Sunday, July 04, 2010

Sandusky’s Centennial Fourth

On July 4, 1876, Sandusky had a grand celebration of the 100th anniversary of the nation’s independence from Great Britain. A.H. Moss was the president of the day. Each township in Erie County, as well as representatives from Ottawa County, Sandusky County, and Huron County were vice presidents of the Centennial Fourth. Several additional committees helped plan the events of the day, including committees on music, decoration, oration, transportation, regatta, printing, finance, reception, and fireworks.

The Centennial Fourth celebration began with a 100 gun salute. A grand procession began with a detachment of police. Elisha M. Colver was the Marshal of the First Division, which included military units, lodges, and church organizations. James Douglas led the Second Division, which was comprised of delegations from the various townships of Erie County, and groups from outside Erie County. The Third Division was led by I.F. Mack, and included the Great Western Band, Sandusky Fire Department, and over fifty groups from the trades and industries of the area. The Active Turners occupied a wagon in the Third Division, and they performed gymnastic feats during the parade. The Sandusky Tool Company’s wagon can be seen in the photograph above.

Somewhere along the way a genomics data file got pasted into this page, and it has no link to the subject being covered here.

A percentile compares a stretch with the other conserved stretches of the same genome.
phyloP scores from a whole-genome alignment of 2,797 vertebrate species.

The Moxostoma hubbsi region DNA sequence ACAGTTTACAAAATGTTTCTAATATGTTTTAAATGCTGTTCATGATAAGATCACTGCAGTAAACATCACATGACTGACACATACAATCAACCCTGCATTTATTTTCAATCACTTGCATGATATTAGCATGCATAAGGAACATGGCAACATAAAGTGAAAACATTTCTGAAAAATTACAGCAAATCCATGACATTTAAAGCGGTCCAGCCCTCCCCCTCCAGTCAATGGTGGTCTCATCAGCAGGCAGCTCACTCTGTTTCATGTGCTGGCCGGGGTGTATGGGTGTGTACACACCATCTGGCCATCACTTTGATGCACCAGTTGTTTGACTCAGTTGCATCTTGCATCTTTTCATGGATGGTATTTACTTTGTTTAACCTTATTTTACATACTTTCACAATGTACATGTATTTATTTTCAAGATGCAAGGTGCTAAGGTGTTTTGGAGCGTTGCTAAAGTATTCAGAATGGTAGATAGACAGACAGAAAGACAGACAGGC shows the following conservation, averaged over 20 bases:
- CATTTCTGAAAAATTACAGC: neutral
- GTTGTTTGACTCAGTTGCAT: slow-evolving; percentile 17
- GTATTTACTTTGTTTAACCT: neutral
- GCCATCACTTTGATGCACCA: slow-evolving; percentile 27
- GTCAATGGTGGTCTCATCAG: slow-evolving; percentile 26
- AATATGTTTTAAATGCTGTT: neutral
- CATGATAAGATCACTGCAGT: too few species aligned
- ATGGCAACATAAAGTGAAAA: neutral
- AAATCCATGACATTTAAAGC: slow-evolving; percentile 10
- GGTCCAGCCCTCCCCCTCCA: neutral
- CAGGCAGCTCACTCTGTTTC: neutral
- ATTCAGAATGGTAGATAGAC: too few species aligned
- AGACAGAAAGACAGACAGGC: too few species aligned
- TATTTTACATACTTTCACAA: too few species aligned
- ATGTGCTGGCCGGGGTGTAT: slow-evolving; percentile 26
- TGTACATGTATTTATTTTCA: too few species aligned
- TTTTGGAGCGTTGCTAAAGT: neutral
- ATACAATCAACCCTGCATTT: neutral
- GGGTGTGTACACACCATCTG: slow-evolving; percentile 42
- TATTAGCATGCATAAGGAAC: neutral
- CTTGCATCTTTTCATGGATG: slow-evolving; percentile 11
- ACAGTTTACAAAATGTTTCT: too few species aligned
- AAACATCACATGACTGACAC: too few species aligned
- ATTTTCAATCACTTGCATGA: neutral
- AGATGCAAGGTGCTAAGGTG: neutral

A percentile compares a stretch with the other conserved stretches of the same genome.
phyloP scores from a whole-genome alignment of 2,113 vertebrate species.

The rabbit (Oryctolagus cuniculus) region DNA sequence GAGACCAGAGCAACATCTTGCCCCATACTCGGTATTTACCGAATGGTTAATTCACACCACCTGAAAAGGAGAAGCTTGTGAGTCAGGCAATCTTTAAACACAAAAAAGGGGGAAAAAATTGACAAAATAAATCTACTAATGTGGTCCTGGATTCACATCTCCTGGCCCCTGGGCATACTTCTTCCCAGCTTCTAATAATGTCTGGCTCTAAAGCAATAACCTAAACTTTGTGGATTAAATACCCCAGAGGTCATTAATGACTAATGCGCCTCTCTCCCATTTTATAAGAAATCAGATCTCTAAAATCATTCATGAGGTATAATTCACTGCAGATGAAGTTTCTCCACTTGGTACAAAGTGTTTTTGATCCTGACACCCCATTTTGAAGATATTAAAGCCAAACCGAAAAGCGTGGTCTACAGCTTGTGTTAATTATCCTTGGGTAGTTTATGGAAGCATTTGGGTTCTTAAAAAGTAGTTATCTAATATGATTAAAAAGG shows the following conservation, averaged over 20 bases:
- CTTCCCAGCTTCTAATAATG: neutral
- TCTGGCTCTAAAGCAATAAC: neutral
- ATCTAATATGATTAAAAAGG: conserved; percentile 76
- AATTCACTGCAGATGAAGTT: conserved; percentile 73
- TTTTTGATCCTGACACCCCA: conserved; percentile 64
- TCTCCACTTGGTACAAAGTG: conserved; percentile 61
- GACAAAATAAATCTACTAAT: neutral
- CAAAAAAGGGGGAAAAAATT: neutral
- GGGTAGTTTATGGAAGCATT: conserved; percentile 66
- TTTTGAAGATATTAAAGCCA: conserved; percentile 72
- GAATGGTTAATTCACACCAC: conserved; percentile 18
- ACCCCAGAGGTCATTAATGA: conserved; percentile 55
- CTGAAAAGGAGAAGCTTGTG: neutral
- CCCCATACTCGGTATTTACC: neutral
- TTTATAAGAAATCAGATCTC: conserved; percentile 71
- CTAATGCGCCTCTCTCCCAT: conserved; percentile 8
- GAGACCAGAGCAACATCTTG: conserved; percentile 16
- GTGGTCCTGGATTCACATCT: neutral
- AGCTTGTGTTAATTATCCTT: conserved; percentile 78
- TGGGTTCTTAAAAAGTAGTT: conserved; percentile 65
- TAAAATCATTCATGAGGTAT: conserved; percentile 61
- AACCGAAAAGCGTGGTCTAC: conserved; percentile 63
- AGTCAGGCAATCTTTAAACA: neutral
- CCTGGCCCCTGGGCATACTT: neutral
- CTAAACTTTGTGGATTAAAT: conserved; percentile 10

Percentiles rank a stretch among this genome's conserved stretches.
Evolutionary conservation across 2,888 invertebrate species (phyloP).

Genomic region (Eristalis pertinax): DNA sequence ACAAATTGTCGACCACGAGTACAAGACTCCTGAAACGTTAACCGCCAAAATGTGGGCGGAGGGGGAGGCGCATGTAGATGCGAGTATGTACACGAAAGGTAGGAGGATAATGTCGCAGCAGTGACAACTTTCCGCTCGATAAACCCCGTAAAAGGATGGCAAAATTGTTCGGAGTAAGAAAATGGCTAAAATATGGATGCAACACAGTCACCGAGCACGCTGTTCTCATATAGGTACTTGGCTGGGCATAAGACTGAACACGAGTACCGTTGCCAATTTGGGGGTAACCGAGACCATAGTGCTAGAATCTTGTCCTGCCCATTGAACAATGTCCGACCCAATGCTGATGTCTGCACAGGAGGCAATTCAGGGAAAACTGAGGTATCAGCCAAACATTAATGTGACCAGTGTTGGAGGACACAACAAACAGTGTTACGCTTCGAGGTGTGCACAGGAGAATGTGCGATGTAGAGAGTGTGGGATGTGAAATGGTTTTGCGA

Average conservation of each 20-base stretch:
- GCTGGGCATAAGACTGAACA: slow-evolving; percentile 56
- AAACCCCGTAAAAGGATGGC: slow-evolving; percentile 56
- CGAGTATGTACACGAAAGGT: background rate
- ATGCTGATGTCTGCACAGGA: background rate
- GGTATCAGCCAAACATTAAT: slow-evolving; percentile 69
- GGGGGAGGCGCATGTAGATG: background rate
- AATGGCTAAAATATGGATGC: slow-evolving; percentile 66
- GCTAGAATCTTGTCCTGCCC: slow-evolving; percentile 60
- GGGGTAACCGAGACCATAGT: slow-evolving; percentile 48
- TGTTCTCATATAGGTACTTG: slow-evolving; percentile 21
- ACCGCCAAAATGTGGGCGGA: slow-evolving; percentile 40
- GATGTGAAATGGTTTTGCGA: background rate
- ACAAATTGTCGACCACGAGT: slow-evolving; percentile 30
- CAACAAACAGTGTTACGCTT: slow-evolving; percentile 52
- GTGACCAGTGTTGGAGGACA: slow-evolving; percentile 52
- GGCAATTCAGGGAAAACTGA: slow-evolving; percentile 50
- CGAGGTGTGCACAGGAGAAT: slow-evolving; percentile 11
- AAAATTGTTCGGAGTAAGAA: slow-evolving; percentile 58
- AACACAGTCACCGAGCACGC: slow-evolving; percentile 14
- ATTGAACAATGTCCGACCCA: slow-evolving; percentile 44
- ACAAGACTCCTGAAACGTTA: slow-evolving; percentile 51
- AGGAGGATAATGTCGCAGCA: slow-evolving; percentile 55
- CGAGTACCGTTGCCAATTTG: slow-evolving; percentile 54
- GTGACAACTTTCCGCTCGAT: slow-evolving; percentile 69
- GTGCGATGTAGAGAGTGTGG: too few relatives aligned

Professor Leon performed acrobatics at the foot of Columbus Avenue during the Centennial Celebration.
Formal Exercises took place at the Fair Grounds. The exercises included music by the Great Western Band, “Hail Columbia” by the full chorus, prayer, an address of welcome, several patriotic musical numbers, and a reading of the Declaration of Independence by F. W. Alvord. Words to the hymns sung at the Centennial Fourth were distributed to the crowd.
A regatta of two classes of boats took place at the foot of Columbus Avenue. Excursion trains ran to and from the city of Sandusky to bring visitors to the celebration, and the steamers Gazelle and B.F. Ferris advertised special excursions for the event. Fireworks began at 8:15 on Columbus Avenue, at the two parks just south of Monroe Street. The day’s events ended with a “Salute of 1776” at sundown.
The Archives Research Center of Sandusky Library features several primary sources and items of historical interest in the Sandusky and Erie County History Collections. Contact the Reference Services Staff at Sandusky Library if you would like to view the Archival Finding Aid to see a listing of specific items.

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